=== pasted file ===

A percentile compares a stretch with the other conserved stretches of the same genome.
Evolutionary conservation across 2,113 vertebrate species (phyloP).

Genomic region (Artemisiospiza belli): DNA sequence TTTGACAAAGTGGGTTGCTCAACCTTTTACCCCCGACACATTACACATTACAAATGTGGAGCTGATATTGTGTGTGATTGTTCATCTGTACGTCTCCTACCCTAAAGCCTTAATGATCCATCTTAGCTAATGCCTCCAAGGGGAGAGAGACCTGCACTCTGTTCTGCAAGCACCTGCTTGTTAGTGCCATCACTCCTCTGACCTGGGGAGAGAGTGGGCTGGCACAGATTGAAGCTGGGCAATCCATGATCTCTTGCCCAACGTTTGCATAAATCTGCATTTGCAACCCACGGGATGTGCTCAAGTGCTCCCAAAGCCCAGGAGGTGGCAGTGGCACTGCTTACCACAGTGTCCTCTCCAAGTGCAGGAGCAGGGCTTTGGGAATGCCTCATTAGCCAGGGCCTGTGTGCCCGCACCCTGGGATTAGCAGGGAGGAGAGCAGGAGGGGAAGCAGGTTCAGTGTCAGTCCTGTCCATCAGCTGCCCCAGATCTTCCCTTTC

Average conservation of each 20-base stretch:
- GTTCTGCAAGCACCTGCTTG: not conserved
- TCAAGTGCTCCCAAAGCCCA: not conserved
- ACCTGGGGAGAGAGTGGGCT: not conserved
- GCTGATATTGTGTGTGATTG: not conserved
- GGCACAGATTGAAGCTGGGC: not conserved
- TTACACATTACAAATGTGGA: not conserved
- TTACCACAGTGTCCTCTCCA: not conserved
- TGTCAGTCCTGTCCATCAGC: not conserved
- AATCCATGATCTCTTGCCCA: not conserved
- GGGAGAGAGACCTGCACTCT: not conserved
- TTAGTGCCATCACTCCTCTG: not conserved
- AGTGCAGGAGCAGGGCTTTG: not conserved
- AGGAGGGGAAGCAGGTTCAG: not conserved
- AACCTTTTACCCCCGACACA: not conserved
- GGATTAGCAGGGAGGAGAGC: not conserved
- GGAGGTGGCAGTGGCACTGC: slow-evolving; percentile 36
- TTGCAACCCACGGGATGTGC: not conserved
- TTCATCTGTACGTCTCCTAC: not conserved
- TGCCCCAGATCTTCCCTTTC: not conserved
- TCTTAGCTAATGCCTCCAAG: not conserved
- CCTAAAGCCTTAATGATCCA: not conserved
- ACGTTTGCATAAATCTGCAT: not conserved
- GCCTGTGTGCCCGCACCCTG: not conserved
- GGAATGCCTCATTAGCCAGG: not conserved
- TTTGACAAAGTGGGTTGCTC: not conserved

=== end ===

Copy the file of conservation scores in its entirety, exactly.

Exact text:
A percentile compares a stretch with the other conserved stretches of the same genome.
Evolutionary conservation across 2,113 vertebrate species (phyloP).

Genomic region (Artemisiospiza belli): DNA sequence TTTGACAAAGTGGGTTGCTCAACCTTTTACCCCCGACACATTACACATTACAAATGTGGAGCTGATATTGTGTGTGATTGTTCATCTGTACGTCTCCTACCCTAAAGCCTTAATGATCCATCTTAGCTAATGCCTCCAAGGGGAGAGAGACCTGCACTCTGTTCTGCAAGCACCTGCTTGTTAGTGCCATCACTCCTCTGACCTGGGGAGAGAGTGGGCTGGCACAGATTGAAGCTGGGCAATCCATGATCTCTTGCCCAACGTTTGCATAAATCTGCATTTGCAACCCACGGGATGTGCTCAAGTGCTCCCAAAGCCCAGGAGGTGGCAGTGGCACTGCTTACCACAGTGTCCTCTCCAAGTGCAGGAGCAGGGCTTTGGGAATGCCTCATTAGCCAGGGCCTGTGTGCCCGCACCCTGGGATTAGCAGGGAGGAGAGCAGGAGGGGAAGCAGGTTCAGTGTCAGTCCTGTCCATCAGCTGCCCCAGATCTTCCCTTTC

Average conservation of each 20-base stretch:
- GTTCTGCAAGCACCTGCTTG: not conserved
- TCAAGTGCTCCCAAAGCCCA: not conserved
- ACCTGGGGAGAGAGTGGGCT: not conserved
- GCTGATATTGTGTGTGATTG: not conserved
- GGCACAGATTGAAGCTGGGC: not conserved
- TTACACATTACAAATGTGGA: not conserved
- TTACCACAGTGTCCTCTCCA: not conserved
- TGTCAGTCCTGTCCATCAGC: not conserved
- AATCCATGATCTCTTGCCCA: not conserved
- GGGAGAGAGACCTGCACTCT: not conserved
- TTAGTGCCATCACTCCTCTG: not conserved
- AGTGCAGGAGCAGGGCTTTG: not conserved
- AGGAGGGGAAGCAGGTTCAG: not conserved
- AACCTTTTACCCCCGACACA: not conserved
- GGATTAGCAGGGAGGAGAGC: not conserved
- GGAGGTGGCAGTGGCACTGC: slow-evolving; percentile 36
- TTGCAACCCACGGGATGTGC: not conserved
- TTCATCTGTACGTCTCCTAC: not conserved
- TGCCCCAGATCTTCCCTTTC: not conserved
- TCTTAGCTAATGCCTCCAAG: not conserved
- CCTAAAGCCTTAATGATCCA: not conserved
- ACGTTTGCATAAATCTGCAT: not conserved
- GCCTGTGTGCCCGCACCCTG: not conserved
- GGAATGCCTCATTAGCCAGG: not conserved
- TTTGACAAAGTGGGTTGCTC: not conserved